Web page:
Bidens, business associates took in $17 million from foreign sources, whistleblowers allege
Supervisory Special Agent Gary Shapley and Special Agent Joseph Ziegler have contended that the Department of Justice interfered with the case and inhibited the bringing of serious felony charges against first son Hunter Biden, who received a plea deal for misdemeanor tax violations earlier this year.
IRS whistleblower Special Agent Joseph Ziegler on Wednesday detailed numerous foreign payments made to the Biden family and their business partners amounting to more than $17 million between 2014-2019 during a congressional hearing on Wednesday.
Among those payments were $3.1 million from a Romanian company, $3 million sent to a Robinson Walker LLC from state energy company HK limited, $3.7 million from Hudson West 3, and $7.3 million paid by Ukrainian energy firm Burisma to the Bidens and their associated groups.
Republican and Democratic lawmakers on Wednesday queried Ziegler and Supervisory Special Agent Gary Shapley, who worked on the Hunter Biden case, during a hearing of the House Oversight Committee.
Shapley and Ziegler have contended that the Department of Justice interfered with the case and inhibited the bringing of serious felony charges against first son Hunter Biden, who received a plea deal for misdemeanor tax violations earlier this year.
Prior to the hearing, Ziegler's identity had remained undisclosed, though his closed door testimony to the House Ways and Means Committee served to corroborate the accounts of his supervisory agent, who came forward earlier.
Republicans zero in on foreign transactions
After opening statements, Committee Chairman James Comer, R-Ky., questioned the pair on the investigative process and the steps they took to pursue evidence against the first son. Ziegler outlined the discovery of numerous foreign transactions involving China, Romania, Ukraine, the Biden family, and their business associates.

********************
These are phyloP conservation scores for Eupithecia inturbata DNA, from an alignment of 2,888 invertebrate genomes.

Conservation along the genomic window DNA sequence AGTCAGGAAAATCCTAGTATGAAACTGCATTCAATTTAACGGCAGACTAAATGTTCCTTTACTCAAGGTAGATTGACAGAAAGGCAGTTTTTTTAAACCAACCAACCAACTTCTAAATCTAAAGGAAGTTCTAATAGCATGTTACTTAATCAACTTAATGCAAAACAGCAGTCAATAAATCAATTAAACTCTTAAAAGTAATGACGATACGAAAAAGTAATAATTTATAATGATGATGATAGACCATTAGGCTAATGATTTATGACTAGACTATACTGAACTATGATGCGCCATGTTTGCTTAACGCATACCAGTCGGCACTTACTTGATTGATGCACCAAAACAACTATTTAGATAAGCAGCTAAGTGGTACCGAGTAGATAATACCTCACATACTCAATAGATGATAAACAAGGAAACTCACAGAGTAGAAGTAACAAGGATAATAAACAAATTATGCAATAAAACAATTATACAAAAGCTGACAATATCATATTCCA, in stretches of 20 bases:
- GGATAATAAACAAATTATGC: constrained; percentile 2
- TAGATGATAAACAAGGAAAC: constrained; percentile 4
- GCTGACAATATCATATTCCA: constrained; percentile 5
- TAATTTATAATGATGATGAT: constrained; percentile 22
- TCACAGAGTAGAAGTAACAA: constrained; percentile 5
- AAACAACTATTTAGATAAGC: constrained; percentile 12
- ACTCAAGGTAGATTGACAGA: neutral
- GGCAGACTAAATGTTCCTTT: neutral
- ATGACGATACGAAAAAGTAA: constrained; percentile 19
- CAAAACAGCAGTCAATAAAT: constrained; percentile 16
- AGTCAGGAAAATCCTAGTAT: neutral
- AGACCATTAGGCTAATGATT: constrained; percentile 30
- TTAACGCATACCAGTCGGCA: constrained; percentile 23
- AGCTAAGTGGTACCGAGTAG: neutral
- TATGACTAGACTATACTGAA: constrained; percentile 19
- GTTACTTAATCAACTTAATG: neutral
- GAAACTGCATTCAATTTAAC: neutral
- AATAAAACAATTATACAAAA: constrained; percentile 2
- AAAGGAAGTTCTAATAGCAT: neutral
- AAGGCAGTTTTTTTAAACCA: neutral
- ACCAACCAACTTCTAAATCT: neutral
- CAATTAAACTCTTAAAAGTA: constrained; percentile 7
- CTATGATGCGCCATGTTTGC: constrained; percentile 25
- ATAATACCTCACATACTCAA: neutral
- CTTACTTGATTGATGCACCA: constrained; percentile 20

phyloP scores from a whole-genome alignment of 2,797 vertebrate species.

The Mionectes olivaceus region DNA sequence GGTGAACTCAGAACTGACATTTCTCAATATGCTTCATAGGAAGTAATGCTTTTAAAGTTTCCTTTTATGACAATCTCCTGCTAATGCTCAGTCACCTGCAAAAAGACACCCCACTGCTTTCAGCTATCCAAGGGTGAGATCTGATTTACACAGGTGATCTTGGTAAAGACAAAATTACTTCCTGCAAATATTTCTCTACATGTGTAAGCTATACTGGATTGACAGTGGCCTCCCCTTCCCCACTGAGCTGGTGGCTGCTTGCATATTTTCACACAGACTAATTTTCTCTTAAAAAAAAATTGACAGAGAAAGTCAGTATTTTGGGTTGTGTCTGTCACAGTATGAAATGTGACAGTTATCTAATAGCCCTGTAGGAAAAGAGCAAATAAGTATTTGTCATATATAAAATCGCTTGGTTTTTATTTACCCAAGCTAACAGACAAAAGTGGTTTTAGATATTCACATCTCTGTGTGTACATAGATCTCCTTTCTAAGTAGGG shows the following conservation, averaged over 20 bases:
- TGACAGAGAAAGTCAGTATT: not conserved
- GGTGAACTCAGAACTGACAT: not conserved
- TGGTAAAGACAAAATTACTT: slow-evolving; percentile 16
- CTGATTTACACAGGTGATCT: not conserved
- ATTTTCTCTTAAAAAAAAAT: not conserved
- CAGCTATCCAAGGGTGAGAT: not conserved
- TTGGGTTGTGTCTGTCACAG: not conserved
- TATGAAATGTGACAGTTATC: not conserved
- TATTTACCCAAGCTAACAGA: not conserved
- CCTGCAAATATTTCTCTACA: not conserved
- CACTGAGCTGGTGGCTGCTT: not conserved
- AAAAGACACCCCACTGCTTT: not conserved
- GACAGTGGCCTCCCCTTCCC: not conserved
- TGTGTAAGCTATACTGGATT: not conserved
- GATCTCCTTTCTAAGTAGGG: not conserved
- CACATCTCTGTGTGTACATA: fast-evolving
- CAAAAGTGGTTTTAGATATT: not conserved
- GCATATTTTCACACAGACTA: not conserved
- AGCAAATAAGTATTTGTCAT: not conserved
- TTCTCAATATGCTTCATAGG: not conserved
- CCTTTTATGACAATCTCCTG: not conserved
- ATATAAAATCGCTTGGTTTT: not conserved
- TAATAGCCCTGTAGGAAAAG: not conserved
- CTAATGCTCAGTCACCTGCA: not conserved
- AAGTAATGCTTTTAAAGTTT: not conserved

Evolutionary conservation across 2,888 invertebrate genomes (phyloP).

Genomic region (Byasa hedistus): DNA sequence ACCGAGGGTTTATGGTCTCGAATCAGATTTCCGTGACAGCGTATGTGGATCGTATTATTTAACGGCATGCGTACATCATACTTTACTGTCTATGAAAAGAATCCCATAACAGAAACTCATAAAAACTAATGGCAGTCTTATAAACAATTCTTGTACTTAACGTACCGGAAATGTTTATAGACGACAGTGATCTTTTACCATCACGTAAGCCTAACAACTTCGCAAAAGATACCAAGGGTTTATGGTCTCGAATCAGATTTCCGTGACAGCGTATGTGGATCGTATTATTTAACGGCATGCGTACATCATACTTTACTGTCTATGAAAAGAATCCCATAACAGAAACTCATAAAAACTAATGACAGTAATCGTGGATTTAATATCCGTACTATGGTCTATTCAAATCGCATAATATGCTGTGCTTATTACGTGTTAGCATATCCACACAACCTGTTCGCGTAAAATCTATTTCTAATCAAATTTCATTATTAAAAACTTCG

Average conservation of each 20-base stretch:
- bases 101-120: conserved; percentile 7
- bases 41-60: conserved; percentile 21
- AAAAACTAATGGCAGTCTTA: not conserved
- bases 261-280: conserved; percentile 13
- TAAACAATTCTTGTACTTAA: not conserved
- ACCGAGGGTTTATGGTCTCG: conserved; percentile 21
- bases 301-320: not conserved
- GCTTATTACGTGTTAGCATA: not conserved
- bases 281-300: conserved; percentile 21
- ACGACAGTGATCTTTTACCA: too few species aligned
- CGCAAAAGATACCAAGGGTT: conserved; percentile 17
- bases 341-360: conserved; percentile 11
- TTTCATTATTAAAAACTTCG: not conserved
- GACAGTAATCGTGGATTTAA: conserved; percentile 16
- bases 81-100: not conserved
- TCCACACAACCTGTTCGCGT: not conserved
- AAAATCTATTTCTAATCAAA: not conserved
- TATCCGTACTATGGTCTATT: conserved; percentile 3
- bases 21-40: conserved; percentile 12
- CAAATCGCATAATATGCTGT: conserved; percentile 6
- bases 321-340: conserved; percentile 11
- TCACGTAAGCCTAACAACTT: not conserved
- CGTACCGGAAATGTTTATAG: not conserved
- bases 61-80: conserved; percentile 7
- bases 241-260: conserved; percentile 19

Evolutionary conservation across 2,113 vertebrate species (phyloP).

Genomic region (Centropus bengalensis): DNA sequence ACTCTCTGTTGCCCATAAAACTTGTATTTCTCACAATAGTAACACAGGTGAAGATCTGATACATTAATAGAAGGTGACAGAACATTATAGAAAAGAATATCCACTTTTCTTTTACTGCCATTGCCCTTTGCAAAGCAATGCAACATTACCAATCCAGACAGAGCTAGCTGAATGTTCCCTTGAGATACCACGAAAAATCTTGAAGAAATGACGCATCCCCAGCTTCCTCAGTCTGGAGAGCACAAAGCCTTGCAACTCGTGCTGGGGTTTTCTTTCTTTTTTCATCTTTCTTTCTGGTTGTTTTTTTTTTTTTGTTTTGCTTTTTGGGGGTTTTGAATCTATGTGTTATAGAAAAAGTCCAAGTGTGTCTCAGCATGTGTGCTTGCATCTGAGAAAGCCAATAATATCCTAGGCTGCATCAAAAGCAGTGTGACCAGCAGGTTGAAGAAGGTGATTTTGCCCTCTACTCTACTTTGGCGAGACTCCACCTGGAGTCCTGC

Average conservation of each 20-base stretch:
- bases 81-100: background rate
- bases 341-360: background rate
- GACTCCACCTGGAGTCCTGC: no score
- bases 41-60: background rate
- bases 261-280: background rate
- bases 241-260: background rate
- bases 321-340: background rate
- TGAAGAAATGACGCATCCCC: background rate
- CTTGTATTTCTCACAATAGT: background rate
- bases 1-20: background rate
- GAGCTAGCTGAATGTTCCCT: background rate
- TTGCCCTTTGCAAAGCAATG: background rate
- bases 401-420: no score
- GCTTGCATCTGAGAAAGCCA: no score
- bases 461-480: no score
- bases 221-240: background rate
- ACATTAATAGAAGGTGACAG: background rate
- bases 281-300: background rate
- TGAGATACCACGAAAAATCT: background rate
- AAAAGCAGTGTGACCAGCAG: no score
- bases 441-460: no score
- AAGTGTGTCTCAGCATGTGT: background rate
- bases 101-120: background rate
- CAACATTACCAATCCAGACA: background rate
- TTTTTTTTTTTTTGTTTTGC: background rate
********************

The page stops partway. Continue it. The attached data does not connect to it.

Comer, for his part, had outlined his committee's investigations into the Biden family and their discovery that the first family used myriad shell corporations to conduct business. The Oversight Committee has, in particular, reviewed a form FD-1023 in possession of the FBI that contained confidential human source information involving an alleged bribery scheme involving then Bidens and Ukrainian energy company Burisma.
The document contends that a senior Burisma executive hired Hunter Biden to serve on the board and paid him and another Biden millions to shut down an investigation by then-Ukrainian Prosecutor General Viktor Shokin into the firm. Allegedly, then-Vice President Biden threatened then-Ukrainian President Petro Poroshenko that he would withhold funds to the country unless he removed Shokin.
Neither Shapley nor Ziegler ever reviewed the FD-1023, though they admitted its information would have been helpful. Notably, both noted that charges related to the 2014 tax year had passed the statute of limitations. Part of their claims contend that the Biden-appointed U.S. Attorney in Washington, D.C., declined to partner with the federal prosecutors and stopped those charges from being brought.